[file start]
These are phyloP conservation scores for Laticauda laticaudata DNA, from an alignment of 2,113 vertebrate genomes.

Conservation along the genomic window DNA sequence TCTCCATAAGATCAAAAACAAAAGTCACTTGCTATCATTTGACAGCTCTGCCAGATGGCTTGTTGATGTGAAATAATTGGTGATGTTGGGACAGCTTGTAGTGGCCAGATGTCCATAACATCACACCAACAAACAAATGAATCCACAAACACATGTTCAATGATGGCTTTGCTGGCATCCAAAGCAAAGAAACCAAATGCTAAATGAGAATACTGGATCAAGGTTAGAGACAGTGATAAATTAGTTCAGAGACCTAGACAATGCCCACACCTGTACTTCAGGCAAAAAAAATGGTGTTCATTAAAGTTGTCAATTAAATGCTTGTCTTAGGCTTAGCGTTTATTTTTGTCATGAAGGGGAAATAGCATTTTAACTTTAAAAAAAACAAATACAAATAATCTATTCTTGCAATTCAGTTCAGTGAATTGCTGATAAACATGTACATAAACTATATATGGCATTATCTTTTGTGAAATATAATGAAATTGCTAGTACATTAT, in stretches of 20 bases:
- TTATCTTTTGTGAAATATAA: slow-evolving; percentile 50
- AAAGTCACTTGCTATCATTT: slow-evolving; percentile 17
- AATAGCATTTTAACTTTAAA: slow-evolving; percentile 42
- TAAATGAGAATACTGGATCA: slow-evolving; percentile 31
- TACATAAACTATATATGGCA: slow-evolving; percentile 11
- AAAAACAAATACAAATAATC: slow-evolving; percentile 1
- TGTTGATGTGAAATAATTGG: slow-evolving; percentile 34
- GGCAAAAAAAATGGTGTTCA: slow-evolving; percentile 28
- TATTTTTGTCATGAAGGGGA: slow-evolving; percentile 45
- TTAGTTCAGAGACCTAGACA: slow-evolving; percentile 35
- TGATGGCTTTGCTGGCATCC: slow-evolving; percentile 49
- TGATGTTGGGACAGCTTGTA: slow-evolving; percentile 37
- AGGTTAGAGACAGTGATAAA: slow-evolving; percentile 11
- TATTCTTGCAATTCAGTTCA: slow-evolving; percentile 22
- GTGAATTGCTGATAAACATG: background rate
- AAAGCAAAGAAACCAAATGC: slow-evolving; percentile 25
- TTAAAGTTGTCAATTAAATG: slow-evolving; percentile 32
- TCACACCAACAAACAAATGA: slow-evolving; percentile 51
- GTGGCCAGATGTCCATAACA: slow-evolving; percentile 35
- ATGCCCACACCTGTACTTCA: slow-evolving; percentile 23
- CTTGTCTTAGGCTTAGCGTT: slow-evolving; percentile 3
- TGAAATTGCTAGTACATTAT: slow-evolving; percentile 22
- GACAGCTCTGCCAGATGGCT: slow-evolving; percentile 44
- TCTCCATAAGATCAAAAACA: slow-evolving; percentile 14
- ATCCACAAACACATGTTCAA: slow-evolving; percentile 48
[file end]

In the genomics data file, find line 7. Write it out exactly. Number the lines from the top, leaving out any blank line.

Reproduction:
- TACATAAACTATATATGGCA: slow-evolving; percentile 11